The whole process is Wizard driven and we will now see how this works. In the following steps, we will create a Data Collector Set with some basic counters, define a schedule for it and specify the condition for its duration. We will then run it for some time and then view the report. Finally, we will save the collector set as a template.
- Start the Windows Reliability and Performance Monitor applet. From navigation pane, expand the Data Collector Sets node, right click on the User Defined node and choose New > Data Collector Set from the pop-up menu.
- The new Data Collector Set Wizard starts. Provide a name and choose the second option "Create manually (Advanced)"
- In the next screen, choose the first option (Create data logs). Select the two checkboxes below it (Performance counter and Event trace data). If you want to configure alerts and responses based on performance conditions, you will need to choose the second option.
- Next, click "Add..." in the following screen and add some performance counters. For the sake of simplicity, we have chosen only five counters.
- In the next screen, choose sqlserver as the trace provider. Clicking the "Edit..." button will allow you to narrow down on certain types of events for this trace provider. Choose the event related to database operations.
- Next, specify where you want to save the data collector logs. It's best to keep the default settings.
- Data Collector Sets run under the System user by default. It is best that you leave this option in the next screen. Also, you can choose to save and close the Wizard, modify its properties or start running it. For now, just save and close it.
- You will notice that the new Data Collector Set called "Performance Baseline" now appears in the navigation pane under the "User Defined" node. You can right click on the collector set from the detail pane and look at its properties and make changes if necessary. Here, we have defined a schedule for the Data Collector Set from its properties and also provided a stop condition for it.
- Data collectors will create individual log files in the system as they monitor. You can specify the properties for these log files. Clicking on the Data Collector Set you just created in the navigation pane will show the individual data collectors in the detail pane (in this case, the collectors will have the generic names of DataCollector01 and DataCollector02 respectively). We have changed their properties as shown below.
- If you have not created a schedule for your Data Collector Set, you can run the it manually by right clicking on it and choosing "Start" from the pop-up menu. In our example here, we have let it run on its schedule for one hour.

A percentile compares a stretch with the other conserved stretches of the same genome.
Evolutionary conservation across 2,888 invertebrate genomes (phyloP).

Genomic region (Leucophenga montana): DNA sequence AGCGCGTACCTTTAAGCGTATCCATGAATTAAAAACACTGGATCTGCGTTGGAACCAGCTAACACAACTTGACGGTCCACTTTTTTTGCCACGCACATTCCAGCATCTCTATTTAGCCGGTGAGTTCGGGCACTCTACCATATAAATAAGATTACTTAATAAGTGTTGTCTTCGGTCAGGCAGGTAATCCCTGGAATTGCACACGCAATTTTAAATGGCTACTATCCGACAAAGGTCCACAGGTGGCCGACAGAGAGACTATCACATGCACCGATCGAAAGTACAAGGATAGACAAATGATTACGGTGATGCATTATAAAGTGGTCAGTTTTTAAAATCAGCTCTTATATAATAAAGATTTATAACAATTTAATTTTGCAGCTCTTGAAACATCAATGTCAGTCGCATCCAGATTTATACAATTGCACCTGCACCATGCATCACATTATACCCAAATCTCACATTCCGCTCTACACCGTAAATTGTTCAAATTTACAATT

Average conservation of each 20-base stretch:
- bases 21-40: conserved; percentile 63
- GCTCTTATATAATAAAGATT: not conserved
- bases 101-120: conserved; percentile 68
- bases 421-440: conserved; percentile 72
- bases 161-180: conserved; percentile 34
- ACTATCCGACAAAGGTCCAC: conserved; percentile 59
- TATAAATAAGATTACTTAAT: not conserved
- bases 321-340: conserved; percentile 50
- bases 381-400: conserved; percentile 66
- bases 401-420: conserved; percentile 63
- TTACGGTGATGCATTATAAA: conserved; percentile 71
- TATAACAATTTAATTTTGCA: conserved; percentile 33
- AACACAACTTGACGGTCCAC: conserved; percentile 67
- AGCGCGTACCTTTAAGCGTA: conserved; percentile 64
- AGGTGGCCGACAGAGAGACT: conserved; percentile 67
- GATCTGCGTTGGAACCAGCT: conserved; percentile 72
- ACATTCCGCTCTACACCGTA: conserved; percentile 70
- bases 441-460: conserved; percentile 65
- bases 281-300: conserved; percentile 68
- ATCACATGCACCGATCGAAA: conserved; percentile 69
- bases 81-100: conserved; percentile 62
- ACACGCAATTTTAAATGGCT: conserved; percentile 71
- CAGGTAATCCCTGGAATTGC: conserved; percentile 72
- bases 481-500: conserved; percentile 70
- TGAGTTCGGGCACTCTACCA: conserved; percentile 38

After the collection process completes, we can view the log from the Reports node in the navigation pane. If you expand the Reports node, you will see all your Data Collector Sets listed there. Underneath each set, you will find the reports for each day when the collector set was run. In our example, we will see something like the following:
To save the collector set you just defined as a template, right click on it from the navigation pane and choose "Save Template" from the pop-up menu, as shown below. The template will be saved as an XML file.
You can now copy the template to another Windows Server 2008 system and start creating your Data Collector Set based on that template. In such case, you will have to choose the option "Create from a template" in the first screen of the Wizard.
In my opinion, DBAs should start building their Data Collector Sets with the system supplied template called "System Performance". It incorporates a comprehensive range of performance counters and some key events from the Windows kernel trace provider.
By default the collector set does not come with any schedules attached to it. If you run it, it will execute for one minute. This can be useful if you are trying to get a bird's eye view of your server's performance. The report for the System Performance type Data Collector Set can be quite comprehensive, as shown below.
There are also a number of system level Data Collector Sets running at any one time. These collectors mainly capture Windows trace events. It may be worthwhile to have a look at their properties.
- Practice more with the Reliability and Performance Monitor. Learn how to make use of its various components
- Familiarize yourself with SQL Server 2008 Activity Monitor
- Learn about SQL Server 2008 Data Collection and Management Data Warehouse
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Article Last Updated: 2009-12-01